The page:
Question: Understanding ATAC-seq data
gravatar for Friederike
3.8 years ago by
United States
Friederike6.5k wrote:

Hi guys,

I've started dealing with ATAC-seq data and I have a couple of questions that hopefully some of you have pondered over, too.

My understanding is as follows:

  • Tn5 will cut anywhere when there's not a nucleosome, therefore regions of generally open chromatin will result in smallish fragments between 40bp to ca. 100 bp -- I assume this is simply a function of the presence of certain motifs that the transposase prefers?
  • fragments between 150-300 bp are representative of events where the transposase managed to cut at both sides of a single nucleosome (of course, this can go on as the transposase may also cut out two nucleosomes, resulting in fragments of 2x150bp + x bp of linker DNA)

All publications that I've seen so far show the characteristic distribution of fragment lengths, with high peaks for very short (< 150bp) and smaller bumps for fragment lengths that are representative of mono-, di-, tri-nucleosomes. In fact, in data I've looked at, we barely see any fragments greater than 300 bp which does not surprise me given Illumina's inherent preference for short fragments.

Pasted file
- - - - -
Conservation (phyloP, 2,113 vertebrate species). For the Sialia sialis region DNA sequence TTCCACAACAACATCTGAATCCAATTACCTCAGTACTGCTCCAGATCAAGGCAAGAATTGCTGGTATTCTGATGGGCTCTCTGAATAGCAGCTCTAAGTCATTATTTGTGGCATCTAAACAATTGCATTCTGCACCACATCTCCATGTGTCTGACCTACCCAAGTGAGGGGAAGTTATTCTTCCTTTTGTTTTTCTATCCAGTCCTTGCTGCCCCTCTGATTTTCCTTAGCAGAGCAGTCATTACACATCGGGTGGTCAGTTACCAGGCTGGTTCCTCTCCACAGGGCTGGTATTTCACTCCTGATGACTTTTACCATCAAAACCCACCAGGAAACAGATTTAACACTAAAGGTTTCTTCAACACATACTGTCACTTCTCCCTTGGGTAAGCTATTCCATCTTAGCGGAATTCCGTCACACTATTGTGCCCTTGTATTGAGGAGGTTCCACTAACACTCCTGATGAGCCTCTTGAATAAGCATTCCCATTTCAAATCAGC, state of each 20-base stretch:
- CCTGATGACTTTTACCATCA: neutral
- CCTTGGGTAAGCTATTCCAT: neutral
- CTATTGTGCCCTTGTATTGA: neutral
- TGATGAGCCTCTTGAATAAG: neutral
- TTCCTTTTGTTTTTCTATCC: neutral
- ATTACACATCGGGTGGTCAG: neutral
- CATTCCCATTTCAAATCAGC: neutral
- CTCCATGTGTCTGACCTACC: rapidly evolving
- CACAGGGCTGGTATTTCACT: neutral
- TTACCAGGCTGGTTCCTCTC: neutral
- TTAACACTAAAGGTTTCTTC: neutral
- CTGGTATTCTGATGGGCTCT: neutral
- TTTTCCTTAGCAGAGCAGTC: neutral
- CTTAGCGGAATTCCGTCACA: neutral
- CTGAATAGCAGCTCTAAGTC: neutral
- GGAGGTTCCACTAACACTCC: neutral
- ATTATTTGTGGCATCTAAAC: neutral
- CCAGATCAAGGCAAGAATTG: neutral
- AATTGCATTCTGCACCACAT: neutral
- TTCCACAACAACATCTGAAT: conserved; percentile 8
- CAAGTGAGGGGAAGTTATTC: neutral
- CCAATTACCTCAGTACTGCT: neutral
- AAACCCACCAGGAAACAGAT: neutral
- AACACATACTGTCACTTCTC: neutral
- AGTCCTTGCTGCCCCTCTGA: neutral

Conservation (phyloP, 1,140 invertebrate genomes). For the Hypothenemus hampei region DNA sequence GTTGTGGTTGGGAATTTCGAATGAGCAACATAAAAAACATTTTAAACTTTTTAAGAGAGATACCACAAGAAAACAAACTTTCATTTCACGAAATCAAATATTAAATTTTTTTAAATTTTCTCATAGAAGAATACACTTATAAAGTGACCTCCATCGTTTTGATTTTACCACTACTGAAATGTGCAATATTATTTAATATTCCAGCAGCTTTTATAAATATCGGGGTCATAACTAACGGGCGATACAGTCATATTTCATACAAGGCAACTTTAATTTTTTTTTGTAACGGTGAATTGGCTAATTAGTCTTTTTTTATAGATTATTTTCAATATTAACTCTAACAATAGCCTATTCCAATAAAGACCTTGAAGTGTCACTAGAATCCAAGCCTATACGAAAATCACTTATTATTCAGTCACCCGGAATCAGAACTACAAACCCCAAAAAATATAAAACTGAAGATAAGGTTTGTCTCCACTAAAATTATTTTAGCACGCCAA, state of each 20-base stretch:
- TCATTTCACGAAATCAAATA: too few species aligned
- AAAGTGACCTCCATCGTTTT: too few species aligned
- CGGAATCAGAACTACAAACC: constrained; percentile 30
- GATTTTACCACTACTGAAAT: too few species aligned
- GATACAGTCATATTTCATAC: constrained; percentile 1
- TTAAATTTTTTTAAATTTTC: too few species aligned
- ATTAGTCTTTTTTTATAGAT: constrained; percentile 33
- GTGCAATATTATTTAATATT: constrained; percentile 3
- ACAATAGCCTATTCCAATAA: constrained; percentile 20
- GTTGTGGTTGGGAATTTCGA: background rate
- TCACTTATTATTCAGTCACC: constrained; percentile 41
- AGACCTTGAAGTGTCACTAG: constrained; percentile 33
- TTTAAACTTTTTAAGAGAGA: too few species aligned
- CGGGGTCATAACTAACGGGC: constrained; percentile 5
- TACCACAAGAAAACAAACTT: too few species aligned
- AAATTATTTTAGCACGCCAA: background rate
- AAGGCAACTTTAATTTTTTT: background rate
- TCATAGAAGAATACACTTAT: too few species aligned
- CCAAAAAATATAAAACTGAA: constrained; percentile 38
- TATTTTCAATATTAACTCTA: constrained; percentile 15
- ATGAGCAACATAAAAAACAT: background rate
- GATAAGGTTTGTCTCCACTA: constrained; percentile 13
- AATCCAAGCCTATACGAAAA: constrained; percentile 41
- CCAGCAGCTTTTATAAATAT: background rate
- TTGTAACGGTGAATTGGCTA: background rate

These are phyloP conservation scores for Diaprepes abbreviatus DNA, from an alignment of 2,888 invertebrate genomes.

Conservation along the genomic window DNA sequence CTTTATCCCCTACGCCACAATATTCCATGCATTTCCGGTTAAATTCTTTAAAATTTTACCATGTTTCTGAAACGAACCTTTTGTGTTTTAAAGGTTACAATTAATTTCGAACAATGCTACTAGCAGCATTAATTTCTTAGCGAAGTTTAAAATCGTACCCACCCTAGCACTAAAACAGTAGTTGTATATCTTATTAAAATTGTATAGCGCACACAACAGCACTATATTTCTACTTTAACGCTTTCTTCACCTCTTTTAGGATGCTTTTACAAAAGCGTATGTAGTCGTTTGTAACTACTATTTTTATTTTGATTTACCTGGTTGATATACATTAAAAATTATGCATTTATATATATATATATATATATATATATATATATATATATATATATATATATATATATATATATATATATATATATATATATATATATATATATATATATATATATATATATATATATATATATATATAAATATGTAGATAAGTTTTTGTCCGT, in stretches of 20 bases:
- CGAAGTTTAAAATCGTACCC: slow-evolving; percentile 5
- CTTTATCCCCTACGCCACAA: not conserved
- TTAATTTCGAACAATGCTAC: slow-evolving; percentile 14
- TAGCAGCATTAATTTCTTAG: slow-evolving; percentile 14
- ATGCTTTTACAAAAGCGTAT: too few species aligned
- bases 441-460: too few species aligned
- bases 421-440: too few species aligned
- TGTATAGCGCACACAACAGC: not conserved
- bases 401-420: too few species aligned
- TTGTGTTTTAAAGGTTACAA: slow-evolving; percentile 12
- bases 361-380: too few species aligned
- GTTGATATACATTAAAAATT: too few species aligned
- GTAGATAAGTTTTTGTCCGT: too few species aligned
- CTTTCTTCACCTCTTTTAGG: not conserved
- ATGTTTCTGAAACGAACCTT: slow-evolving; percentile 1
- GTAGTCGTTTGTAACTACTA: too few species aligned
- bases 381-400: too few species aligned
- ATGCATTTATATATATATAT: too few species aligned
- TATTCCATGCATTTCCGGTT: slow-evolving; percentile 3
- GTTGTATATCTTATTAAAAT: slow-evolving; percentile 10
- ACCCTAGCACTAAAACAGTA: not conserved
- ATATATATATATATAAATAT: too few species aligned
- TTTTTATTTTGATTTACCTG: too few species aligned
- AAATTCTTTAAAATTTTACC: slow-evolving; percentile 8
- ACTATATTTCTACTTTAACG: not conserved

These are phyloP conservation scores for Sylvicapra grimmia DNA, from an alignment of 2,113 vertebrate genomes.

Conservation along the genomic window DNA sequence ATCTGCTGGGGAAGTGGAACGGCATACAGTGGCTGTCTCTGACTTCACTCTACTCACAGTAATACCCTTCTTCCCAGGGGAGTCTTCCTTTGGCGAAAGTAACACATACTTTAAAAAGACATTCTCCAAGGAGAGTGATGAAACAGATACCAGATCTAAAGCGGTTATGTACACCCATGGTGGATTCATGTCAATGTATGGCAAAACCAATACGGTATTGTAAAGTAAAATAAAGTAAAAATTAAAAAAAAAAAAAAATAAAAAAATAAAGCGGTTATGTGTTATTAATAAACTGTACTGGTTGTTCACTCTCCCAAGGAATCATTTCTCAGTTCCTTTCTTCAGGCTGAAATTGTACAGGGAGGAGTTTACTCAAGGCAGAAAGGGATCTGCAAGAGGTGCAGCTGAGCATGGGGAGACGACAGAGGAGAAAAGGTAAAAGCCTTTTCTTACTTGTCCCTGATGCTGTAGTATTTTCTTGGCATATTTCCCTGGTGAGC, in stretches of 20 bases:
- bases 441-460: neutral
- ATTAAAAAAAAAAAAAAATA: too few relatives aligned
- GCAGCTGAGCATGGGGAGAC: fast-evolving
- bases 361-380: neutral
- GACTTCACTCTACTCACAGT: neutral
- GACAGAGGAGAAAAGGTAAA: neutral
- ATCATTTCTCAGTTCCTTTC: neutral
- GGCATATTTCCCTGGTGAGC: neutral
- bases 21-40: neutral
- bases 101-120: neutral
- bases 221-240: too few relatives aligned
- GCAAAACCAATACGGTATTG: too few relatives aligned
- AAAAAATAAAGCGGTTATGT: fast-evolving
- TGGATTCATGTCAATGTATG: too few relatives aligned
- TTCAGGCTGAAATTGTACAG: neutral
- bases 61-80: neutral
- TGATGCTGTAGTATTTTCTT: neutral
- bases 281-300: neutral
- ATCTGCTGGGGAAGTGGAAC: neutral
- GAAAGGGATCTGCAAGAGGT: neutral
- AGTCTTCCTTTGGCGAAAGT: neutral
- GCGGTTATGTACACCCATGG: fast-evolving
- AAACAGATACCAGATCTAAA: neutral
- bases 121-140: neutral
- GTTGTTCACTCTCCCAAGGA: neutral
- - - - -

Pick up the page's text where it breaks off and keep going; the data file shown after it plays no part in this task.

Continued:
So, here are my questions:

1. What is the background signal in ATAC-seq?

Since closed chromatin will lead to larger fragments, these will never be seen in the same quantities as the short fragments even if they are there (and surely, the majority of the genome is, in fact, not nucleosome-free as the ATAC-seq histograms may suggest - or is it?). Have you seen ATAC-seq data where the entire genome is somewhat uniformly covered with strong enrichments around the promoters?

2. What is the peak calling meant to achieve?